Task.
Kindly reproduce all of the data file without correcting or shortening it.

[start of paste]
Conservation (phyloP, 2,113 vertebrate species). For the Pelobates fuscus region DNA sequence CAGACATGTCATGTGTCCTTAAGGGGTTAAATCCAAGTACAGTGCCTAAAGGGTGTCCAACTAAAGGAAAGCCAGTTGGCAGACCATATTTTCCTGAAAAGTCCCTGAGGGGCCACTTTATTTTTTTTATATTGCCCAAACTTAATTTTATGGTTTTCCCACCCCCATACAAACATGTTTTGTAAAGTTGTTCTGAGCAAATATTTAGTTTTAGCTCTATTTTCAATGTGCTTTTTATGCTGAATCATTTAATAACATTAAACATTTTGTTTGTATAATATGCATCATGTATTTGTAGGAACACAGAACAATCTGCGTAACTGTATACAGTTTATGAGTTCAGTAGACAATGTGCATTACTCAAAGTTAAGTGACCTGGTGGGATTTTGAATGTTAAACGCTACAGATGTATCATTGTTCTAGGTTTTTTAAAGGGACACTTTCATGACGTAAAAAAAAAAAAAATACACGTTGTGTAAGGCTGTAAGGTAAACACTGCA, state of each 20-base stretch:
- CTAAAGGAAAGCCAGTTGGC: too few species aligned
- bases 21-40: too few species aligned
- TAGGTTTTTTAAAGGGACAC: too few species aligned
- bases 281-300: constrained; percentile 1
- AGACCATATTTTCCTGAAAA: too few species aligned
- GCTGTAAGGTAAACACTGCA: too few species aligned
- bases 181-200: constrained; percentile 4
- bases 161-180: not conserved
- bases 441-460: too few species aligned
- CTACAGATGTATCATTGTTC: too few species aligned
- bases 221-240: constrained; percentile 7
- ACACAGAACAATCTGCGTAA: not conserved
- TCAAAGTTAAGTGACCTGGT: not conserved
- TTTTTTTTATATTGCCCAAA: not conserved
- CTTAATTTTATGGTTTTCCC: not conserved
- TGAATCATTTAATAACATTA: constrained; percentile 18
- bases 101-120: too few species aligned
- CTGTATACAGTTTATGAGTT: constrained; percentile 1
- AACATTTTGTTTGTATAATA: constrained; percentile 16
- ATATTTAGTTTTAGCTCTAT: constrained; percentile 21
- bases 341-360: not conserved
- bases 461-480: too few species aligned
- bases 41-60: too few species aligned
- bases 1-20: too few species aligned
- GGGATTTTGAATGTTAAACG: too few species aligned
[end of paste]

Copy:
Conservation (phyloP, 2,113 vertebrate species). For the Pelobates fuscus region DNA sequence CAGACATGTCATGTGTCCTTAAGGGGTTAAATCCAAGTACAGTGCCTAAAGGGTGTCCAACTAAAGGAAAGCCAGTTGGCAGACCATATTTTCCTGAAAAGTCCCTGAGGGGCCACTTTATTTTTTTTATATTGCCCAAACTTAATTTTATGGTTTTCCCACCCCCATACAAACATGTTTTGTAAAGTTGTTCTGAGCAAATATTTAGTTTTAGCTCTATTTTCAATGTGCTTTTTATGCTGAATCATTTAATAACATTAAACATTTTGTTTGTATAATATGCATCATGTATTTGTAGGAACACAGAACAATCTGCGTAACTGTATACAGTTTATGAGTTCAGTAGACAATGTGCATTACTCAAAGTTAAGTGACCTGGTGGGATTTTGAATGTTAAACGCTACAGATGTATCATTGTTCTAGGTTTTTTAAAGGGACACTTTCATGACGTAAAAAAAAAAAAAATACACGTTGTGTAAGGCTGTAAGGTAAACACTGCA, state of each 20-base stretch:
- CTAAAGGAAAGCCAGTTGGC: too few species aligned
- bases 21-40: too few species aligned
- TAGGTTTTTTAAAGGGACAC: too few species aligned
- bases 281-300: constrained; percentile 1
- AGACCATATTTTCCTGAAAA: too few species aligned
- GCTGTAAGGTAAACACTGCA: too few species aligned
- bases 181-200: constrained; percentile 4
- bases 161-180: not conserved
- bases 441-460: too few species aligned
- CTACAGATGTATCATTGTTC: too few species aligned
- bases 221-240: constrained; percentile 7
- ACACAGAACAATCTGCGTAA: not conserved
- TCAAAGTTAAGTGACCTGGT: not conserved
- TTTTTTTTATATTGCCCAAA: not conserved
- CTTAATTTTATGGTTTTCCC: not conserved
- TGAATCATTTAATAACATTA: constrained; percentile 18
- bases 101-120: too few species aligned
- CTGTATACAGTTTATGAGTT: constrained; percentile 1
- AACATTTTGTTTGTATAATA: constrained; percentile 16
- ATATTTAGTTTTAGCTCTAT: constrained; percentile 21
- bases 341-360: not conserved
- bases 461-480: too few species aligned
- bases 41-60: too few species aligned
- bases 1-20: too few species aligned
- GGGATTTTGAATGTTAAACG: too few species aligned